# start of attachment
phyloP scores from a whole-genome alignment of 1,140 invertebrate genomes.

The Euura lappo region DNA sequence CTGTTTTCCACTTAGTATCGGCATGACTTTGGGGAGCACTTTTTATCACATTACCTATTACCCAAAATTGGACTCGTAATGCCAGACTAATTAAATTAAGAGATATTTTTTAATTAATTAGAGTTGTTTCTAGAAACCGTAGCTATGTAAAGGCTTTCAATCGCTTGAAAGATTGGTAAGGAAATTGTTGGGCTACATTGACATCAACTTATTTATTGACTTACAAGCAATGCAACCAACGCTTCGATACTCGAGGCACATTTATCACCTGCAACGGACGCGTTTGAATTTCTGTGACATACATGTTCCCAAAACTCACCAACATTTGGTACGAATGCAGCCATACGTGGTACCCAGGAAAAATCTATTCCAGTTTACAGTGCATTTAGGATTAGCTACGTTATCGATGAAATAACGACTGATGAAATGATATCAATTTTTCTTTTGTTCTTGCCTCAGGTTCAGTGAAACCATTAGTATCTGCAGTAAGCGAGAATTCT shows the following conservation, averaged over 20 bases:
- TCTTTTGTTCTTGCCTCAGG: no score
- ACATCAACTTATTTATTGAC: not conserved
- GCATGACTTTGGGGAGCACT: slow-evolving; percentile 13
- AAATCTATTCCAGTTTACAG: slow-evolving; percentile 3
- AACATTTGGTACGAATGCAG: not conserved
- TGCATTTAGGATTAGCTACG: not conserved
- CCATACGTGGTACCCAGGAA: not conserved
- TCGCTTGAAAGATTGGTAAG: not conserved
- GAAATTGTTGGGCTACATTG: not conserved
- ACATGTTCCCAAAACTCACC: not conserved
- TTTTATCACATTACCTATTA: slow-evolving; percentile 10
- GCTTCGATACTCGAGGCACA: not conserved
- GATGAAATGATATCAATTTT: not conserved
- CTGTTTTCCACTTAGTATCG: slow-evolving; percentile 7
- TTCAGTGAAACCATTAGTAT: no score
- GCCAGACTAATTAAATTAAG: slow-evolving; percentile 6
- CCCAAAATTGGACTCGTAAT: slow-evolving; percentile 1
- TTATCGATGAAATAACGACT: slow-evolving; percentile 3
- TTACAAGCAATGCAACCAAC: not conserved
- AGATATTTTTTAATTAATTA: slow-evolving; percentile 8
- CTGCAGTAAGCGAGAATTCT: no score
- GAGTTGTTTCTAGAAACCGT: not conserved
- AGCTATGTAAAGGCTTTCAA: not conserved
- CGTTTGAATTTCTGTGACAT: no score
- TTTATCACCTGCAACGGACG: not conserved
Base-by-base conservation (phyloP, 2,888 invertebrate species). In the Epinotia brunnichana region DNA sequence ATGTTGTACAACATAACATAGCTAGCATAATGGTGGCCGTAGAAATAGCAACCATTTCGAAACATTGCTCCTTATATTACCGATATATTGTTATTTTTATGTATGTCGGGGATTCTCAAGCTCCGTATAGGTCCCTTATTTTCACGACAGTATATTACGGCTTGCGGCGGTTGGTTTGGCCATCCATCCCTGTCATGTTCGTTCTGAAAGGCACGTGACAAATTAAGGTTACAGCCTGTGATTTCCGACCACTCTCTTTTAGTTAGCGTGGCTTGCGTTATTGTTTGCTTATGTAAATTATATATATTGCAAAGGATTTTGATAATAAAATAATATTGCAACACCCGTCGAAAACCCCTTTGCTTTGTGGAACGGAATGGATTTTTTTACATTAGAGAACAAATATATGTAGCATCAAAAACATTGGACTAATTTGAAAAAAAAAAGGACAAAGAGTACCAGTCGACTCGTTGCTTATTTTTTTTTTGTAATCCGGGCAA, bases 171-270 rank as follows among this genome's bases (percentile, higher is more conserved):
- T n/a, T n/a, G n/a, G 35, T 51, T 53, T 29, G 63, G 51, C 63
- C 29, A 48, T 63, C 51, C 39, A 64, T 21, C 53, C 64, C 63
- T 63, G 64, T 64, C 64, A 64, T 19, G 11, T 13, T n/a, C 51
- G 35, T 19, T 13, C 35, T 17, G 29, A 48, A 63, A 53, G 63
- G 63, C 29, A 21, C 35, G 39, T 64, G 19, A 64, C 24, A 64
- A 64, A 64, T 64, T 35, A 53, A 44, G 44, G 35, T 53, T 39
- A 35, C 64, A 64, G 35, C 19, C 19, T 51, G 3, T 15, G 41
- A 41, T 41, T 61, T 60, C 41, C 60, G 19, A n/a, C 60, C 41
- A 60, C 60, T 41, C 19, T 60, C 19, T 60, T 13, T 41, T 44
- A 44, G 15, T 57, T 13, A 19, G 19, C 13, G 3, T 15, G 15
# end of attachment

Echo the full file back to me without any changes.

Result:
phyloP scores from a whole-genome alignment of 1,140 invertebrate genomes.

The Euura lappo region DNA sequence CTGTTTTCCACTTAGTATCGGCATGACTTTGGGGAGCACTTTTTATCACATTACCTATTACCCAAAATTGGACTCGTAATGCCAGACTAATTAAATTAAGAGATATTTTTTAATTAATTAGAGTTGTTTCTAGAAACCGTAGCTATGTAAAGGCTTTCAATCGCTTGAAAGATTGGTAAGGAAATTGTTGGGCTACATTGACATCAACTTATTTATTGACTTACAAGCAATGCAACCAACGCTTCGATACTCGAGGCACATTTATCACCTGCAACGGACGCGTTTGAATTTCTGTGACATACATGTTCCCAAAACTCACCAACATTTGGTACGAATGCAGCCATACGTGGTACCCAGGAAAAATCTATTCCAGTTTACAGTGCATTTAGGATTAGCTACGTTATCGATGAAATAACGACTGATGAAATGATATCAATTTTTCTTTTGTTCTTGCCTCAGGTTCAGTGAAACCATTAGTATCTGCAGTAAGCGAGAATTCT shows the following conservation, averaged over 20 bases:
- TCTTTTGTTCTTGCCTCAGG: no score
- ACATCAACTTATTTATTGAC: not conserved
- GCATGACTTTGGGGAGCACT: slow-evolving; percentile 13
- AAATCTATTCCAGTTTACAG: slow-evolving; percentile 3
- AACATTTGGTACGAATGCAG: not conserved
- TGCATTTAGGATTAGCTACG: not conserved
- CCATACGTGGTACCCAGGAA: not conserved
- TCGCTTGAAAGATTGGTAAG: not conserved
- GAAATTGTTGGGCTACATTG: not conserved
- ACATGTTCCCAAAACTCACC: not conserved
- TTTTATCACATTACCTATTA: slow-evolving; percentile 10
- GCTTCGATACTCGAGGCACA: not conserved
- GATGAAATGATATCAATTTT: not conserved
- CTGTTTTCCACTTAGTATCG: slow-evolving; percentile 7
- TTCAGTGAAACCATTAGTAT: no score
- GCCAGACTAATTAAATTAAG: slow-evolving; percentile 6
- CCCAAAATTGGACTCGTAAT: slow-evolving; percentile 1
- TTATCGATGAAATAACGACT: slow-evolving; percentile 3
- TTACAAGCAATGCAACCAAC: not conserved
- AGATATTTTTTAATTAATTA: slow-evolving; percentile 8
- CTGCAGTAAGCGAGAATTCT: no score
- GAGTTGTTTCTAGAAACCGT: not conserved
- AGCTATGTAAAGGCTTTCAA: not conserved
- CGTTTGAATTTCTGTGACAT: no score
- TTTATCACCTGCAACGGACG: not conserved
Base-by-base conservation (phyloP, 2,888 invertebrate species). In the Epinotia brunnichana region DNA sequence ATGTTGTACAACATAACATAGCTAGCATAATGGTGGCCGTAGAAATAGCAACCATTTCGAAACATTGCTCCTTATATTACCGATATATTGTTATTTTTATGTATGTCGGGGATTCTCAAGCTCCGTATAGGTCCCTTATTTTCACGACAGTATATTACGGCTTGCGGCGGTTGGTTTGGCCATCCATCCCTGTCATGTTCGTTCTGAAAGGCACGTGACAAATTAAGGTTACAGCCTGTGATTTCCGACCACTCTCTTTTAGTTAGCGTGGCTTGCGTTATTGTTTGCTTATGTAAATTATATATATTGCAAAGGATTTTGATAATAAAATAATATTGCAACACCCGTCGAAAACCCCTTTGCTTTGTGGAACGGAATGGATTTTTTTACATTAGAGAACAAATATATGTAGCATCAAAAACATTGGACTAATTTGAAAAAAAAAAGGACAAAGAGTACCAGTCGACTCGTTGCTTATTTTTTTTTTGTAATCCGGGCAA, bases 171-270 rank as follows among this genome's bases (percentile, higher is more conserved):
- T n/a, T n/a, G n/a, G 35, T 51, T 53, T 29, G 63, G 51, C 63
- C 29, A 48, T 63, C 51, C 39, A 64, T 21, C 53, C 64, C 63
- T 63, G 64, T 64, C 64, A 64, T 19, G 11, T 13, T n/a, C 51
- G 35, T 19, T 13, C 35, T 17, G 29, A 48, A 63, A 53, G 63
- G 63, C 29, A 21, C 35, G 39, T 64, G 19, A 64, C 24, A 64
- A 64, A 64, T 64, T 35, A 53, A 44, G 44, G 35, T 53, T 39
- A 35, C 64, A 64, G 35, C 19, C 19, T 51, G 3, T 15, G 41
- A 41, T 41, T 61, T 60, C 41, C 60, G 19, A n/a, C 60, C 41
- A 60, C 60, T 41, C 19, T 60, C 19, T 60, T 13, T 41, T 44
- A 44, G 15, T 57, T 13, A 19, G 19, C 13, G 3, T 15, G 15